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|Archived Since:||March 7, 2008|
Bradley Tusk, a former campaign manager for New York's last mayor, Michael R. Bloomberg, is starting Tusk Ventures, a political consulting firm geared toward helping start-ups work with — and in some cases, beat back — government regulators.
For as long as there has been a commercial Internet, there has been fuzziness about what is or is not a tech company. And the question has only become more complicated with the rise of start-ups like Uber that deliver real-world services aided by technology.
The chief executive of Facebook, Mark Zuckerberg, disclosed that he and his wife, Priscilla Chan, are expecting a baby girl. The road to get there wasn't easy.
The dream of consumer drones may be one step closer to reality, as Facebook announces that its unmanned aerial vehicle is ready for in-flight tests.
Autonomous aircraft firing lasers for three months at a time? Not bad. Open-sourcing the whole project? Maybe even better.
Samsung is reducing the price of its Galaxy S6 mobile phone. That doesn't necessarily mean that buyers should rush in.
The search giant said it would not comply with French demands to apply a European data protection ruling to its global domains.
The stocks of social-media companies like Yelp, Twitter and Facebook all got punished on Wednesday, either in regular or after-hours trading. Few should be surprised by the investor reaction.
Last year, Yahoo all but gave up on updating its Messenger mobile apps. Now, the company is introducing a new, decidedly quirky messaging app with a surprising combination of features.
Even with a new interim chief, Twitter is dealing with the same old problem of anemic user growth. The focus shifts on Wednesday to Twitter's more successful rival, Facebook, and its quarterly results.
Fifteen percent of Americans do not use the Internet — essentially the same portion of the population that did not go online in 2013 — according to a new Pew Research Center study.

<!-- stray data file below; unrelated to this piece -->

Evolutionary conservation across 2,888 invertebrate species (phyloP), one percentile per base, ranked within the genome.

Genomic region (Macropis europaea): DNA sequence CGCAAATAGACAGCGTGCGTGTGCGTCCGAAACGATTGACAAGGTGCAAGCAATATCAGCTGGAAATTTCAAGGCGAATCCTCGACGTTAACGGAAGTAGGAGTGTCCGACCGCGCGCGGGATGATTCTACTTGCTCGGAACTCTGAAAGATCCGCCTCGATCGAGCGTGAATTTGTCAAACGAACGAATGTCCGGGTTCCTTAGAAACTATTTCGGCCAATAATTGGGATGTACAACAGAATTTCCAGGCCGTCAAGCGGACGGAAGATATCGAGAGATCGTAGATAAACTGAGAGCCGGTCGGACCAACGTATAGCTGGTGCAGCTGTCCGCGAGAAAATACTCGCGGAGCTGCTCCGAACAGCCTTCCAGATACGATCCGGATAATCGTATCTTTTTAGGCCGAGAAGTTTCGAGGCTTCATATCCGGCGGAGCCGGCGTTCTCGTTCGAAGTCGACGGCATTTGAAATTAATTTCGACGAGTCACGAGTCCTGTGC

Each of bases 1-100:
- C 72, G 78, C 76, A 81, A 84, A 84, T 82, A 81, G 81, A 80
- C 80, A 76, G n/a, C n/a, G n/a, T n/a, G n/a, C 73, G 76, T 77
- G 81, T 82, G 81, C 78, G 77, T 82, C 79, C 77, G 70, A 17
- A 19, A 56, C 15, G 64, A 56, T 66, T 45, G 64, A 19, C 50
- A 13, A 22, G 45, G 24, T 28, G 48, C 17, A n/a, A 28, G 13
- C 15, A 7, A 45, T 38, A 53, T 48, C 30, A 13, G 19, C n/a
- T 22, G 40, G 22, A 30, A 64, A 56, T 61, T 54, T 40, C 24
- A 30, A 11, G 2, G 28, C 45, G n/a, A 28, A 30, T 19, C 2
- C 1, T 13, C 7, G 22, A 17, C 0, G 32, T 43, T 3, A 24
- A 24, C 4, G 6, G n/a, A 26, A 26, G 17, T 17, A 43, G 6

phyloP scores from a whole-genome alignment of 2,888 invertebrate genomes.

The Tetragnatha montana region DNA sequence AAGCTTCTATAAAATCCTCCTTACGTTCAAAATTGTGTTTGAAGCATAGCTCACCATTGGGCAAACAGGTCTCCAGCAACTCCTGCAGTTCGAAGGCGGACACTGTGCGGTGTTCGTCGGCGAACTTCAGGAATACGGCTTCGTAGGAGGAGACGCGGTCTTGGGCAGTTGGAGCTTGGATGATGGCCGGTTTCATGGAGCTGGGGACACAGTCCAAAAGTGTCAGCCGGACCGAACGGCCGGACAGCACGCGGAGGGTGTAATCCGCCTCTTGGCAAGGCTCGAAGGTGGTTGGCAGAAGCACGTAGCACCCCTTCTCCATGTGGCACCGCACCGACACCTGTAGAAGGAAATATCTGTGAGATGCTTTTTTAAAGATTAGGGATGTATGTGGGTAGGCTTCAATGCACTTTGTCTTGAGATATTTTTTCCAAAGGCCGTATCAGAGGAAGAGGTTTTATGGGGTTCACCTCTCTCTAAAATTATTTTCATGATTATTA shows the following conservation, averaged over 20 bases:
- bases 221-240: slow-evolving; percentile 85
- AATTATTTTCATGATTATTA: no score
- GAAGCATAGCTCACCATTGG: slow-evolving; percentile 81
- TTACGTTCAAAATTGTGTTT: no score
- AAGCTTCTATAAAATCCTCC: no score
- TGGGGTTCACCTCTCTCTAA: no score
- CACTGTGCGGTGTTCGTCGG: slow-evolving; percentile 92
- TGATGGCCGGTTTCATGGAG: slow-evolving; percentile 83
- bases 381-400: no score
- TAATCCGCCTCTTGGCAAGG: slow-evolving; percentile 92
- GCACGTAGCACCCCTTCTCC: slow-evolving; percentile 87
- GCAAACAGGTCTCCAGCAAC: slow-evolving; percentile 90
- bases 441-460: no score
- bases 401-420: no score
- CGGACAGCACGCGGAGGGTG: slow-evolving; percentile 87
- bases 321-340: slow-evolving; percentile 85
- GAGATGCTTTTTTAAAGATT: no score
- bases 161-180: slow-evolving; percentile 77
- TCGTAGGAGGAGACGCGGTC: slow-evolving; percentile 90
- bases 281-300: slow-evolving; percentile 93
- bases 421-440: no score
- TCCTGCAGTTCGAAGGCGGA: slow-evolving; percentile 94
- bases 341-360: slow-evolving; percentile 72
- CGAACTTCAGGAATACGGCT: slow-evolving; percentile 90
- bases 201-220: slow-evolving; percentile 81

The interim Twitter chief will make his most extensive comments in quite some time during Twitter's earnings report briefing later Tuesday.
The London-based start-up raised an additional $70 million as its founders took advantage of the appetite for the so-called on-demand economy.
The company is most likely responding to the demands of mobile users who expect apps to deliver services on their own.
It's set to be another busy week in technology news, with Twitter and Facebook reporting earnings, but before then, read stories about how algorithms determine if you will pay back a loan or stay in a job and how native advertising is supporting the podcast boom.
Facebook and other leading American technology companies see Africa as a place to experiment with new ways of expanding Internet access.
A new generation of companies is applying mathematical models to determine if you will pay back a loan or stay in a job. Do they judge you more fairly than people do?
Farhad Manjoo and Mike Isaac discuss the week's tech news. This week: After Uber defeated New York's effort to cap its growth, how might other cities address Uber and companies like it?
A reason for the company’s success has been its cloud computing division, Amazon Web Services, which generated $1.82 billion in revenue last quarter.
Starbucks and Lyft strike a partnership agreement that lets riders of the car-hailing service earn cups of joe through a loyalty program.